Many treatment programs for low back pain incorporate use of an exercise ball (also called a stability or fitness ball) to strengthen the core muscles in the stomach and back that support the spine. Exercise ball exercises clearly work and have been adopted in non‐rehabilitation exercise programs by athletes and fitness buffs looking to cross‐train and strengthen their core muscles.
This article provides several simple steps to choose, get familiar with, and benefit from using an exercise ball on a regular basis.
Choosing the Right Exercise Ball
Physical therapists, exercise trainers, Chiropractors, and other professionals have constructed several guidelines to use when selecting the proper exercise ball size.
When sitting upright on an exercise ball:
- Feet should be flat on the floor – with an even weight distribution.
- Knees should be level or slightly lower than the pelvis – creating an angle of 90 degrees or slightly greater at the hips and knees (thighs parallel to ground or pointing down slightly).
- Pelvis, shoulders, and ears should be in a vertical line — the body should not be leaning in any direction as a counter-balance. Bouncing up and down lightly will usually produce this alignment.
Exercise balls generally come in five different diametrical sizes to be accordingly used by people of differing body compositions.
It is important to note that height alone is not the only factor in determining ball size. Because the exercise balls are flexible and offer resistance, weight is also an important factor.
A general guideline for height correspondence to diameter of exercise ball is as follows (assuming average body weight is proportional to height):
|Ball Diameter||Your Height|
|45cm||5′ and under|
|55cm||5’1″ – 5’8″|
|65cm||5’9″ – 6’2″|
|75cm||6’3″ – 6’7″|
|85cm||6’8″ & taller|
If body weight to height is larger than the average proportion, sitting on the exercise ball will compress it down more, so try using the next larger exercise ball size in order to maintain the 90-degree rule. Another factor to keep in mind is that most exercise ball sizes have some adjustability to them. If the angles at the hips and knees are much greater than 90 degrees, some air can be released to compensate and vice versa.
Bear in mind, releasing air from the exercise ball will cause it to lose air pressure. As the ball flattens out, this will actually make it more stable, as it has a larger contact area with the resisting surface and the body. This means that stabilizing and balancing exercises will become easier and will lose some effectiveness.
Exercise balls also lose pressure because of stretching from regular usage. Therefore, as the ball ages, it may require further inflation. On the other hand, adding excessive air to the exercise ball will increase the difficulty of balancing and stabilizing, as the contact area decreases.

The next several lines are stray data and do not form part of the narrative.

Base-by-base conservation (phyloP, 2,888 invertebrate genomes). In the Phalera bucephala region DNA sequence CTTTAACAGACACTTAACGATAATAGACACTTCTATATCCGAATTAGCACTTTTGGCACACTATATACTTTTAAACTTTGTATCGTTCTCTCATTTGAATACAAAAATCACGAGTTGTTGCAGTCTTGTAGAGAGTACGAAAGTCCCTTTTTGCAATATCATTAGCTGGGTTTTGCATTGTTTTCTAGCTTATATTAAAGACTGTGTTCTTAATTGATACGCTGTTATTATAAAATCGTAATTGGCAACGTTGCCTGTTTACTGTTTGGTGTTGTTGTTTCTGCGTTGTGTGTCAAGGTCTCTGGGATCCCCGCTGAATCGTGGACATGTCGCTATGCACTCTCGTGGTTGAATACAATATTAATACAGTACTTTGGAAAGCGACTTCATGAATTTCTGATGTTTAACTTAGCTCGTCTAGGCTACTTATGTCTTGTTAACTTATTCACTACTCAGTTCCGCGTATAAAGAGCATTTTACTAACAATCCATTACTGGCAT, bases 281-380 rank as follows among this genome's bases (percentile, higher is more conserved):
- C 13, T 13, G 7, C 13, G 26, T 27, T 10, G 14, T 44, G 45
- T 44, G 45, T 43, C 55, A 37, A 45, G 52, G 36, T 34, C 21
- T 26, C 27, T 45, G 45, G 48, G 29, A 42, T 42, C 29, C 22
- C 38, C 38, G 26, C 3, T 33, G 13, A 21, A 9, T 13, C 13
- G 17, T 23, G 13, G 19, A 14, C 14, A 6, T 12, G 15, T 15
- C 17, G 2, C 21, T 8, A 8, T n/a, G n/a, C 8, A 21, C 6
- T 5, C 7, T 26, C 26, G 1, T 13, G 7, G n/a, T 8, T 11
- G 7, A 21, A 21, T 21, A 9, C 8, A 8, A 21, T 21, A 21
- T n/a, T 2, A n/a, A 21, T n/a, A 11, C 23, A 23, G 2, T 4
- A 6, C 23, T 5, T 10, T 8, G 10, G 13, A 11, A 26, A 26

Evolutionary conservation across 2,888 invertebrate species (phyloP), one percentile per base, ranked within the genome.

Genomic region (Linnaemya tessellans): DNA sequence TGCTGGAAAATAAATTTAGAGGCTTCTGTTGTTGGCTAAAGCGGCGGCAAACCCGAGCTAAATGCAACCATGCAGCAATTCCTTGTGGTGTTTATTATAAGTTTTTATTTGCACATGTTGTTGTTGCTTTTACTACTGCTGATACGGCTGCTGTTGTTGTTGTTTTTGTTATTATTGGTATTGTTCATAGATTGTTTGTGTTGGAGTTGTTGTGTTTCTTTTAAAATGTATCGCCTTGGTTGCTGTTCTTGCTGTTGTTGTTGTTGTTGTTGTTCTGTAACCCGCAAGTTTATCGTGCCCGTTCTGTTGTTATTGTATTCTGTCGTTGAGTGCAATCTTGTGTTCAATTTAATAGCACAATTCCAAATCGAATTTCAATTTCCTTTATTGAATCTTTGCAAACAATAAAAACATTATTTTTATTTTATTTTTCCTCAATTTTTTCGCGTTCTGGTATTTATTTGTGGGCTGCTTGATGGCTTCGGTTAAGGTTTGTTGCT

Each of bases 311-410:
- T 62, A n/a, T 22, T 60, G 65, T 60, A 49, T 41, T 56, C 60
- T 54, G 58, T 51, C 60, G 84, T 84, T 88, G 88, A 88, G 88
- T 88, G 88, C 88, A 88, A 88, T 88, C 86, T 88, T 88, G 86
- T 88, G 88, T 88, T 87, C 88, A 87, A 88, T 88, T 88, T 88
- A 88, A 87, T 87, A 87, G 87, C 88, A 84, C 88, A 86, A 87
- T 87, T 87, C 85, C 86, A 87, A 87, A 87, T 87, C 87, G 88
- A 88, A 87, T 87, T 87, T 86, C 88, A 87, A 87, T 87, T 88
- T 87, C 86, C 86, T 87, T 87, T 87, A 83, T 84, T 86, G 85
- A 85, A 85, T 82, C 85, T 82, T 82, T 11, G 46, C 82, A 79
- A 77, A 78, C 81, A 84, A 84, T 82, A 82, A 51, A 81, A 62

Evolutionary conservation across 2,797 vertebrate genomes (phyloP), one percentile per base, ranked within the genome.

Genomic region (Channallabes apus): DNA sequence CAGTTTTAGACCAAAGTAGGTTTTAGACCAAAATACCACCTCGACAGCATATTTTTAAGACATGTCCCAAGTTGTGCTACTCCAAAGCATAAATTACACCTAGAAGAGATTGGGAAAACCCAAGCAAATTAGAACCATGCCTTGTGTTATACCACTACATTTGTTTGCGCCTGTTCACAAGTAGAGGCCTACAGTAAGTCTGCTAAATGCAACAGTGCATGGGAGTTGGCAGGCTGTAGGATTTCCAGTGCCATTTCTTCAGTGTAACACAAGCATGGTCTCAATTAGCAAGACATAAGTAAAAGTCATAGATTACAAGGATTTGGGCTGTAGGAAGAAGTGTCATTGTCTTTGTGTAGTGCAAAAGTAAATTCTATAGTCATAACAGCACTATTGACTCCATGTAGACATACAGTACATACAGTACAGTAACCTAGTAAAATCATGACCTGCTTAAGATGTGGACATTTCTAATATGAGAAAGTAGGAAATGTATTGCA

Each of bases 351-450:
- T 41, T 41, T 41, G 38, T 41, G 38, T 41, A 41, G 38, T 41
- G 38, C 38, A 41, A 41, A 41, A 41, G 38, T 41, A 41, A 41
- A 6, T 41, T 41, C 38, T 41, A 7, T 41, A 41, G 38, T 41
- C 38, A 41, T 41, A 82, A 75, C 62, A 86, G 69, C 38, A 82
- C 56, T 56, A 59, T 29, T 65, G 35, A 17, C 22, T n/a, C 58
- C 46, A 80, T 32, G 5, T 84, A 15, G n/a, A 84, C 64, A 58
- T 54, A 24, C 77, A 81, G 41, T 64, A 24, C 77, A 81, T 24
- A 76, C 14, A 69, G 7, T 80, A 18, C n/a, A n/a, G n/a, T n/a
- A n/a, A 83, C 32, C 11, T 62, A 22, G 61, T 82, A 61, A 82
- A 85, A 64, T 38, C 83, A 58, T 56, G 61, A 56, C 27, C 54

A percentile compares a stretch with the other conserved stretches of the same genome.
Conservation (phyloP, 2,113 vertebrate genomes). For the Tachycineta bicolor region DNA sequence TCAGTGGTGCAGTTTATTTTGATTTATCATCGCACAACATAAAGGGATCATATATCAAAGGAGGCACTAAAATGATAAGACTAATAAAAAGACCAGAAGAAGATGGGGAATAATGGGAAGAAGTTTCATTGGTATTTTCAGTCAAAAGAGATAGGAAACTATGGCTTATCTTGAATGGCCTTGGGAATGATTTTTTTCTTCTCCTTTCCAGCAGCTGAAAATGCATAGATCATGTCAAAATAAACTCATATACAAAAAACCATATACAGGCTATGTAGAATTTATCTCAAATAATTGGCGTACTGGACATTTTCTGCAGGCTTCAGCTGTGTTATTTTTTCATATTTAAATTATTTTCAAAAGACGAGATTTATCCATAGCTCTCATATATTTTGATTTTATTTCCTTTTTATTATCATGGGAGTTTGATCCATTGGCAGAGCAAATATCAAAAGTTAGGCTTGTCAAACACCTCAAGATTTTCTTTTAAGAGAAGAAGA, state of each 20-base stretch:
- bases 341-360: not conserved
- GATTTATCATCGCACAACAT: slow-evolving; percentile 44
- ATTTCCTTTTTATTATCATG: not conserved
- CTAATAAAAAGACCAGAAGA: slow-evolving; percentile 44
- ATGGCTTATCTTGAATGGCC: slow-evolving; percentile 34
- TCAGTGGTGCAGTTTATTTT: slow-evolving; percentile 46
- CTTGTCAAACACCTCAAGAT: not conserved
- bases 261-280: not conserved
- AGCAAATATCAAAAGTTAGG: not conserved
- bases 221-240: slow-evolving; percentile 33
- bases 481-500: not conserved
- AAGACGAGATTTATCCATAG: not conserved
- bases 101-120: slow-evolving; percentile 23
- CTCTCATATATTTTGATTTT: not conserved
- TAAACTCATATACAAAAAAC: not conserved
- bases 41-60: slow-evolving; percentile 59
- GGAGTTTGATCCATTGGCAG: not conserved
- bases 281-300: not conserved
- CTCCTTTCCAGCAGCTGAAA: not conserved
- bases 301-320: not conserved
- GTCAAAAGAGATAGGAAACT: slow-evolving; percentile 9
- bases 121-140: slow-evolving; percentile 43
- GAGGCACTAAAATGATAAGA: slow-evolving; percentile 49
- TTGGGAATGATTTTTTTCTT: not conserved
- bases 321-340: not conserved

Starting an Exercise Ball Program
Just sitting on an exercise ball is active and requires the core body muscles to work to hold the body upright and balanced on the ball. Until sitting on the exercise ball feels comfortable, it is often a good idea to not have the ball fully inflated – a slightly deflated exercise ball is more stable.
- Sit in the center of the ball with both feet firmly on the ground about shoulder width apart. If this is difficult, then use a wider stance.
- The knees should be in line over the ankles.
- Shoulders should be in line over the body (not hunching forward) and the head squarely over the neck (not leaning forward).
One can easily sit on the exercise ball while working at a desk or computer workstation and use it as an alternative to a traditional office chair. Others prefer to sit on it while watching television. Whatever the use, sitting on an exercise ball at some point of the day is helpful to strengthen the core muscles that support the spine.
There are several stretches that are easy to do when starting to use an exercise ball. These stretching exercises help with proprioception, or the sense of the position or parts of the body relative to the rest of the body, and with balance. Each of these stretches should be done slowly 8 to 12 times.
- Move the hips from side-to-side. While sitting on the exercise ball (as described above) and keeping the knees still, move the hips gently from side to side. Pause for a second at the end of each sideways movement to allow for a gentle stretch.
- Move hips from front-to-back. While keeping the knees still, place hands on the knees and rotate the hips forward by tucking the buttocks first under the pelvis, and then push them out behind the pelvis. All the motion should be limited to the hip area, not the knees or chest.
For more exercise ball routines and exercises, visit: Spine Health